Wednesday, April 29, 2009

Guest Blogger - Ethan Day

First, I must give credit where credit is due, to the list of interview questions for Ethan. All but one was swiped from MLR Press's Authors Blog. Ethan is such a fun guy and these questions are so much fun, I felt they were a perfect mix. So, thanks go to Alex Beecroft for posting them on our MLR Blog and I hope you'll enjoy sharing in Ethan's exuberance!

Ethan is a fellow Loose Id author and has had his first book, Self Preservation, published this year. His next book, Dreaming of You, comes out this May. It's also, as Ethan says, "a romance that’s bent with my style of humor."
So, here's.....Ethan!

How does your hair look currently?
In desperate need of a cut! My hair has gotten way too long and completely outta control.
What’s new in your life right now?
This whole authory thing is really new and thus far been a lot of fun. I love to write and I’m just super psyched and grateful anyone wants to read it.
How many colors are you wearing now?
All the colors of the rainbow! : )
Who was your first major crush and what was the fantasy date/scene you wanted to be with him?
Well let’s see…there was the boyhood crushes, Sean Cassidy & Parker Stevenson from the Hardy Boys series, Kristy McNichol (my first lesbian crush, LOL) & Christopher Atkins…can’t forget him and all his Blue Lagoon glory. I also had a major crush on Mark Hamilton from Star Wars. It would be a few years later before I matured to appreciating the bad boy Han Solo/Harrison Ford types. Early on I was crushing on the ‘good’ guys.
I’d have to say my first big time major crush was Rick Springfield. He was dreamy!! Ahhh, Rick. I desperately wanted Rick to get over Jessie’s Girl and just admit to himself that I was the only one for him. That movie he made, Hard to Hold, I rewound and watched the part where he ran naked over and over and over…there was definitely a worn out section in that VHS tape, LOL.
Are you an introvert or extrovert?
I’m a little of both, I think. When it comes to my love life I’m all shy and stuff. I seem much more laid back and very passive. The average passerby would never suspect the inner ravings going on in my mind. I hide my crazy really well. There are only a few close friends who have seen my crazy. Because of this, they will always be my friends. They know too much for me to allow them back into society completely unsupervised.
Get a few cocktails (or a lot of caffeine) in me and I can become very extroverted. I’m never gonna be a ‘dancing on the bar & swinging from the chandelier’ type though. Been there & done that. The things we do in our twenties, LOL! I’d say for the most part I’m pretty laid back, but I’m not really the type to hide back in a corner either.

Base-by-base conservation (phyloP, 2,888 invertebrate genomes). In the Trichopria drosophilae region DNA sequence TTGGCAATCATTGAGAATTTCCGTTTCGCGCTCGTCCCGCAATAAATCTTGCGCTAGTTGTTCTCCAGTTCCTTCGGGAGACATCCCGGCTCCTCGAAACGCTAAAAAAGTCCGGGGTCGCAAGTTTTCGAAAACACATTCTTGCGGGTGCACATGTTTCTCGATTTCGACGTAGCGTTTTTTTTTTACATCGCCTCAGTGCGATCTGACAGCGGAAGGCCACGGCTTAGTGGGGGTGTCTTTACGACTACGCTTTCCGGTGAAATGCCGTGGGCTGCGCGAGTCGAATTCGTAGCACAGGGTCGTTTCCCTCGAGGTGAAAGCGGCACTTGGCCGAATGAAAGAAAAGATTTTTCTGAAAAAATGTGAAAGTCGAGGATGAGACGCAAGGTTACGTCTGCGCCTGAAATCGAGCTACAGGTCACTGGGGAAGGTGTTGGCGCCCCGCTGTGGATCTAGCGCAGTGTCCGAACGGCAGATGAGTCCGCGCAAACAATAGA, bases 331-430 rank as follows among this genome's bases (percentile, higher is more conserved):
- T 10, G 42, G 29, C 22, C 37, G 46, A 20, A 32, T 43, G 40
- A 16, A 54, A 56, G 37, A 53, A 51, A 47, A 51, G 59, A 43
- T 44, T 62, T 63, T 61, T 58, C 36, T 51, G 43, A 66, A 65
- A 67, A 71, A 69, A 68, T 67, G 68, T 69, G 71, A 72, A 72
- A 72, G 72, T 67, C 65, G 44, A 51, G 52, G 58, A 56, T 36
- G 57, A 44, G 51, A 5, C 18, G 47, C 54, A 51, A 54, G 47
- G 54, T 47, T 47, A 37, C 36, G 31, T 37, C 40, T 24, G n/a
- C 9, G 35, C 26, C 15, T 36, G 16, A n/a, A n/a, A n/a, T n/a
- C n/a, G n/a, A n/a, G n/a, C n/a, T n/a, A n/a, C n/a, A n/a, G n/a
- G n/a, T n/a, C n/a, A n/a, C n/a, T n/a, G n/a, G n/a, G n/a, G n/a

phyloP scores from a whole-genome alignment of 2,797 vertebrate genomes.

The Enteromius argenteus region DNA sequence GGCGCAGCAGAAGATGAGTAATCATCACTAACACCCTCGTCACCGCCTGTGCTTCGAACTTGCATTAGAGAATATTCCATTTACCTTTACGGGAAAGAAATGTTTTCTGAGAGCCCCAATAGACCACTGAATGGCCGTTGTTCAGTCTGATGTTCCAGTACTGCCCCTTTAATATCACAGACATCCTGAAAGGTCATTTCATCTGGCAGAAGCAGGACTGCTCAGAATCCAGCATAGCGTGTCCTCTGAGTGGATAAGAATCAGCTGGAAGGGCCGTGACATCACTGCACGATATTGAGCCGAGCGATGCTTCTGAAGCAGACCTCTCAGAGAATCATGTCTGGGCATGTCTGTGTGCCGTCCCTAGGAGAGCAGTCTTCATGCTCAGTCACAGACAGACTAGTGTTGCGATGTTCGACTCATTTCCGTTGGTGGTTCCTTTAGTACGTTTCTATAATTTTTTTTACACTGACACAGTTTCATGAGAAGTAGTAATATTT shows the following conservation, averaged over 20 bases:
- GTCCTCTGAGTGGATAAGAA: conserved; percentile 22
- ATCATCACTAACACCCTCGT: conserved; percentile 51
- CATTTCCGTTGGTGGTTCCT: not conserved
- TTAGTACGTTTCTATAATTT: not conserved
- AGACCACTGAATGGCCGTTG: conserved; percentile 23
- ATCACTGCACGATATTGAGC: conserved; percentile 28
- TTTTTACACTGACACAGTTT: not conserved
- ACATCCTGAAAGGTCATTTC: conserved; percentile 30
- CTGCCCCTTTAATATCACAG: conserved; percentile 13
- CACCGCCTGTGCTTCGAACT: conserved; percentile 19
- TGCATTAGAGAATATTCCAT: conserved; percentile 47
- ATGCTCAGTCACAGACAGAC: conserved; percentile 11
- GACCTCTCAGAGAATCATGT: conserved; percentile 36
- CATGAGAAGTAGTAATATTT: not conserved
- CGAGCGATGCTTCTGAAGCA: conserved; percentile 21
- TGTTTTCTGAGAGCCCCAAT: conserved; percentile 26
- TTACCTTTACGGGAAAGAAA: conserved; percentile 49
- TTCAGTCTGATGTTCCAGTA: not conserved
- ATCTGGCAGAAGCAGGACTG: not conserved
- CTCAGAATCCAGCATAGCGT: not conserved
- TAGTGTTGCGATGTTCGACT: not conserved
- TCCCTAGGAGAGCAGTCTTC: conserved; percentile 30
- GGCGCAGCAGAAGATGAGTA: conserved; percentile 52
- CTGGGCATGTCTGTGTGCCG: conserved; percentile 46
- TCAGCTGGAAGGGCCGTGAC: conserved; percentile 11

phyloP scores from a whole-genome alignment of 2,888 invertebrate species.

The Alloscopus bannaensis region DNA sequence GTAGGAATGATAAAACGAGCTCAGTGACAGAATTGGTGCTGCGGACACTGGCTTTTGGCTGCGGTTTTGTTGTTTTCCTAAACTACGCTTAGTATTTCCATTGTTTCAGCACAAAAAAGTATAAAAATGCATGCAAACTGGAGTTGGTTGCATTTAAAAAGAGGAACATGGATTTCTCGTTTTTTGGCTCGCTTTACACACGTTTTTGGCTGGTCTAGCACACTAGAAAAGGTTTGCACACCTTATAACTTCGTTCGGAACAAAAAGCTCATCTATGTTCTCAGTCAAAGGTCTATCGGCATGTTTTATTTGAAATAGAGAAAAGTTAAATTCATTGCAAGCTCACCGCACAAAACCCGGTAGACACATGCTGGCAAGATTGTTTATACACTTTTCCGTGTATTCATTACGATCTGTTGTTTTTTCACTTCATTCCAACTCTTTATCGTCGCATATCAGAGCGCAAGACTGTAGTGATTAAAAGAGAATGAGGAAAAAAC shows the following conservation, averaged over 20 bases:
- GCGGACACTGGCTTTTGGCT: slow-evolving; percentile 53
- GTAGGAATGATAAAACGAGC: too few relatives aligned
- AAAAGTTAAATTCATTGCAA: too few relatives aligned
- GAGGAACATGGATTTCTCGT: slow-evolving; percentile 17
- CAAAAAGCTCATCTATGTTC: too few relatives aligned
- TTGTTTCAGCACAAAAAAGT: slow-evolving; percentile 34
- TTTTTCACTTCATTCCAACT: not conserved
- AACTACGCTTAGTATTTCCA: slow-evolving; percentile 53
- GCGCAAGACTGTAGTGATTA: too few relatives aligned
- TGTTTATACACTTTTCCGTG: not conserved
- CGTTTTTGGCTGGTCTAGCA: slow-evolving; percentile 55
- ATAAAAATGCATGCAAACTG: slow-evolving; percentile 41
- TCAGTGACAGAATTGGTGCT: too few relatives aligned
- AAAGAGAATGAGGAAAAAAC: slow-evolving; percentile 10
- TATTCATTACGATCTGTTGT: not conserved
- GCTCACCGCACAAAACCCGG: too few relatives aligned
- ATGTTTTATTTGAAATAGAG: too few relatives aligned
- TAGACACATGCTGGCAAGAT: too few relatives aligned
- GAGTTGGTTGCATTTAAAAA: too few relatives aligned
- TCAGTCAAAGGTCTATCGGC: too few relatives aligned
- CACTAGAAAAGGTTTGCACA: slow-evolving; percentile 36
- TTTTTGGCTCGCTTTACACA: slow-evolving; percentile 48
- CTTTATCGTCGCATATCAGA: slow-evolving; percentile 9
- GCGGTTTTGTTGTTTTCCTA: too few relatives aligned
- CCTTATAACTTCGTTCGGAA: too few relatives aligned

What was the last book you read?
I read The Ghost Wore Yellow Socks a week or so ago. I loved it…thought it was great, but I found myself missing Adrien English. I kept hoping he’d stick his nose in at some point and help solve the mystery with his sarcastic wit. I really love that character. Maybe I can whine at Josh until he either writes another book or at the very least has Adrien e-mail me once or twice a month, LOL.
Who is your favorite super hero?
I actually did read a lot of comics back in the day. I’d have to say that Spiderman/Peter Parker was always my favorite super hero. He was really the first superhero that felt real to me. Superman was hot and all…so big and beefy. Oh…the Christopher Reeves of it all. Peter Parker felt like me, though…the kid next door nobody paid much attention to.
I also really loved X-Men and the Avengers. I always knew I was different as a kid. I didn’t necessarily understand how I was different, but I knew I was. Subconsciously, I think I was connecting to these stories and characters on a lot of different levels. Having to hide who you really are being the most obvious, but I think X-Men and Avengers also gave me my first glimpse at the ‘created family’. These people who had bonded together because of their differences? They lived and worked together for a common goal. It made me realize that while you may not be able to choose your relatives, you most definitely could choose your family.